1. Hearty agreement that Palestinian students aren’t harmed by Jewish or pro-Israeli speakers, but I wouldn’t agree that the protesting students know this very well and are just using it as a feeble excuse because they have it in for Jews. On the contrary, the belief that people who belong to marginalized, oppressed groups are made weaker by being exposed to anything involving disagreement with their claims— now reframed as a form of violence — seems to be running rampant through all areas which touch on social justice. The Jews exemplify “whiteness” and Israel stands in for “colonialist power.” That leaves the brown indigenous Palestinians the victims.

      In my opinion, an underlying cause of this social justice-related belief in Little People who can’t handle truths (or lies) which the more sophisticated can (and thus require protection) is the ubiquitous anti-bullying units taught in elementary and secondary schools. An excellent thing in many ways, they may have too harshly stigmatized the idea that sucking it up and dealing with people being mean builds character.

  2. > most Jews support Israel and the continuance of that Jewish state.

    Do we, though? Serious question, and I’m not trying to be confrontational. I’m not sure how to find accurate polling data.

    Anecdotally, I know a lot of atheists of Jewish descent who don’t support Israel (some are anarcho-atheists; others are leftist atheists under age 50). I hesitate to find a neutral way of polling people, without push-polling (trying to influence people) or otherwise getting a tainted sample. Because of the complexity of the question ‘Who is a Jew’, I think we’ll have a hard time impartially getting representative feedback from those who are not devout.

    1. Quite right! Therefore, the term anti-Semitism is completely unacceptable here. Anti-Judaism, anti-Zionism, yes, but not anti-Semitism. Americans can’t even tell a Jew from a non-Jew unless they’re wearing a stupid little hat or a wig.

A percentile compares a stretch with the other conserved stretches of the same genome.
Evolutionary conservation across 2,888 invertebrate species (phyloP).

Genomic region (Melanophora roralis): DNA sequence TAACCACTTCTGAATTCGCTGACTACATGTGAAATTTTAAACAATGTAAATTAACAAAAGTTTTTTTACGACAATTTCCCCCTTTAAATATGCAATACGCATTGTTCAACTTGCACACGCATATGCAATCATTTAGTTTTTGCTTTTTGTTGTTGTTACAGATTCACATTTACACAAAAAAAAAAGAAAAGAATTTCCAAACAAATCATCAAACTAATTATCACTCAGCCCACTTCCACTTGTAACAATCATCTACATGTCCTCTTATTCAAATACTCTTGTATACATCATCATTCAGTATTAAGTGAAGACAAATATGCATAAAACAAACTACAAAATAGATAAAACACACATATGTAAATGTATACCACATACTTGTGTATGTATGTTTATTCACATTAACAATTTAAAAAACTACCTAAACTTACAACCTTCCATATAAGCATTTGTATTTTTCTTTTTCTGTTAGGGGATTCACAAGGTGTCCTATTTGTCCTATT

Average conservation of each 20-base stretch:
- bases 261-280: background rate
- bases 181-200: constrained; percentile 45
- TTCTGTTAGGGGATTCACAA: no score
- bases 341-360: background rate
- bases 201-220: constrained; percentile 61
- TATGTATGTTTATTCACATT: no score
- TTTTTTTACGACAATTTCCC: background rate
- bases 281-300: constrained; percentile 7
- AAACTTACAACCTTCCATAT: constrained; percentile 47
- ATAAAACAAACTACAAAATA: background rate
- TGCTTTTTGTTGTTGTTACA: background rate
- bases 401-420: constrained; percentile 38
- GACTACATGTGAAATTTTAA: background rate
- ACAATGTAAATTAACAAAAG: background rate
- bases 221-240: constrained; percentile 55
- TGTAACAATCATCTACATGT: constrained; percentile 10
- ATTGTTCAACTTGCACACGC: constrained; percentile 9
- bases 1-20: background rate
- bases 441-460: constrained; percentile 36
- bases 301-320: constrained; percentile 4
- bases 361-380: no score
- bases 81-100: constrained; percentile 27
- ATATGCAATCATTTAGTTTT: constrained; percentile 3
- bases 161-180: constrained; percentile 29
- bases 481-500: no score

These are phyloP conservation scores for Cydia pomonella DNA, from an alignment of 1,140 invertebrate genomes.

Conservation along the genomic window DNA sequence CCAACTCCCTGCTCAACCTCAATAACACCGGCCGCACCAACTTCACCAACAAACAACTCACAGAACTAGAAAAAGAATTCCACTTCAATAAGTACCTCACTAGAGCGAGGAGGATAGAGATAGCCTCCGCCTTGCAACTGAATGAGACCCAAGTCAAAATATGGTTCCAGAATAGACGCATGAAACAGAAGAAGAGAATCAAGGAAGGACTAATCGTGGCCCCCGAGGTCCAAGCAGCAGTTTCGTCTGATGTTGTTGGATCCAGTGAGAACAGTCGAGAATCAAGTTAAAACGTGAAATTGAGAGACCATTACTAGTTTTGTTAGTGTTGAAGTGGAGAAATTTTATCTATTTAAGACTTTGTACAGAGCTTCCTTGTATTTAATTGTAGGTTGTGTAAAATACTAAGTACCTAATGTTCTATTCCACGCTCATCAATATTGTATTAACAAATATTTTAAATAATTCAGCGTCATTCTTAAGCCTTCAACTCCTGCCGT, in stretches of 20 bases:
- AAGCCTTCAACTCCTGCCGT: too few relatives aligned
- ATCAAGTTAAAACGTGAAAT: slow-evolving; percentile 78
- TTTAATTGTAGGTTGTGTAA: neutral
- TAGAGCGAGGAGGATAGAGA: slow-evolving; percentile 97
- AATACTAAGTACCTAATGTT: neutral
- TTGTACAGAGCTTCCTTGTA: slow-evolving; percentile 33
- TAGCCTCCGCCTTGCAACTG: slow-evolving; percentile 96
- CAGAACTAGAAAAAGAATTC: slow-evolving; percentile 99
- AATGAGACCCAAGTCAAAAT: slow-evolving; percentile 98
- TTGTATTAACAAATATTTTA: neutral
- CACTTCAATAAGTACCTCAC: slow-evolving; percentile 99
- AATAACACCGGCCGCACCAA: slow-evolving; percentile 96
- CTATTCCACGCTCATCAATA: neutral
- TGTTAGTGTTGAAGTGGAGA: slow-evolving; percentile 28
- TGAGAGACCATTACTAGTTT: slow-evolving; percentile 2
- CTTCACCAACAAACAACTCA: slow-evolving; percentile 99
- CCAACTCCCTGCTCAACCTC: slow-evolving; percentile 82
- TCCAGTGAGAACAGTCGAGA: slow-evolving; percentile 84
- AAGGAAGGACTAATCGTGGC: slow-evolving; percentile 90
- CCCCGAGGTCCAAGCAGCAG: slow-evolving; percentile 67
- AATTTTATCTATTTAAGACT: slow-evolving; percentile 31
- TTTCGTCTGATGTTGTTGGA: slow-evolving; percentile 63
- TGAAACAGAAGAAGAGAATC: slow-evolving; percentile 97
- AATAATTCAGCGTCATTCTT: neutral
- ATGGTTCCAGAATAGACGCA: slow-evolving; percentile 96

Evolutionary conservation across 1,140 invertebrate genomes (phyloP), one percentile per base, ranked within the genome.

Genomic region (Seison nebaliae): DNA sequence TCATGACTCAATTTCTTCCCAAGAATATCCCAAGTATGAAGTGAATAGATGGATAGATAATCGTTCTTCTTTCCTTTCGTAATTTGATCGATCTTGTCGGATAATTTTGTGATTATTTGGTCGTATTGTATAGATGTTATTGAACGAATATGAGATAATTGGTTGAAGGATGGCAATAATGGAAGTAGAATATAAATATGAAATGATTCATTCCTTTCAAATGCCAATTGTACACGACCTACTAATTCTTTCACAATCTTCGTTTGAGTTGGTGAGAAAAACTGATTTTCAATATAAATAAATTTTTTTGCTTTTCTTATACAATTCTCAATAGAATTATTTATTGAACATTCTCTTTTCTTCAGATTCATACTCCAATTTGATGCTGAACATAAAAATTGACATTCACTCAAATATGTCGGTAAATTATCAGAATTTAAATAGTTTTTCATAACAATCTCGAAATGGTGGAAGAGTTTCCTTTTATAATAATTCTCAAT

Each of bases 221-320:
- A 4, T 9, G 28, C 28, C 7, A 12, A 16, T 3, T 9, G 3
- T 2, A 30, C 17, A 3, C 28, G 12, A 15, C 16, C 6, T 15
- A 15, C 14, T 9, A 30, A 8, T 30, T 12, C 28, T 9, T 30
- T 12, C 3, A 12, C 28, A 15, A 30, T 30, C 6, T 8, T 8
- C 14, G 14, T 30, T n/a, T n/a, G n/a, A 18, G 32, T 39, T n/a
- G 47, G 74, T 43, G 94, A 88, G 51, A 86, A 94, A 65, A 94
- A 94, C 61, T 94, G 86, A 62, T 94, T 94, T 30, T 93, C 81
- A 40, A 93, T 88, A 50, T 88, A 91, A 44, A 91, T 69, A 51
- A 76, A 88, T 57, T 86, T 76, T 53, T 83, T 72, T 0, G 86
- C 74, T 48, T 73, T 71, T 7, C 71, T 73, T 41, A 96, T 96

1. What the deuce? You draw a distinction between anti-Judaism and anti-Semitism? Here’s the Anti Defamation League’s definition, though of course there are different definitions. This comes close to my own:

        The belief or behavior hostile toward Jews just because they are Jewish. It may take the form of religious teachings that proclaim the inferiority of Jews, for instance, or political efforts to isolate, oppress, or otherwise injure them. It may also include prejudiced or stereotyped views about Jews.

        Sorry, but it makes me laugh to see you try to draw a distinction between anti-Semitism on the one hand and anti-Judaism and anti-Zionism on the other. These are all subtle linguistic mutations to mask the commonality of what is going on: hostile beliefs and behavior about Jews.

        Stupid little hat or a wig? Read your own prose and ask yourself why you said that. As far as Americans not recognizing Jews, that’s completely irrelevant to the issue, which is censorship of those who approve of Israel.

        1. You’re more more tolerant than me, Jerry. “Stupid little hat or a wig” would get a ban on my forum.

      2. To call a Kippah or Yarmulka a stupid little cap or a Shtreimel a wig is not just disrespectful (well, I don’t mind that too much), but it has little to do with the ‘distinction’ between anti-zionism and anti-semitism: it is an irrelevant comment.
        Although there actually is a theoretical difference between anti-zionism and anti-semitism, our host has pointed out -in several posts, and in depth- that in practice, in real life, they are basically identical.

    2. One way of finding polling data from reputable organizations is Google. Here’s the first one I found, which matches the claims in the Chronicle article. It’s from Pew. Is this better than your anecdotes?:

      Eight-in-ten U.S. Jews say caring about Israel is an essential or important part of what being Jewish means to them. Nearly six-in-ten say they personally feel an emotional attachment to Israel, and a similar share say they follow news about the Jewish state at least somewhat closely.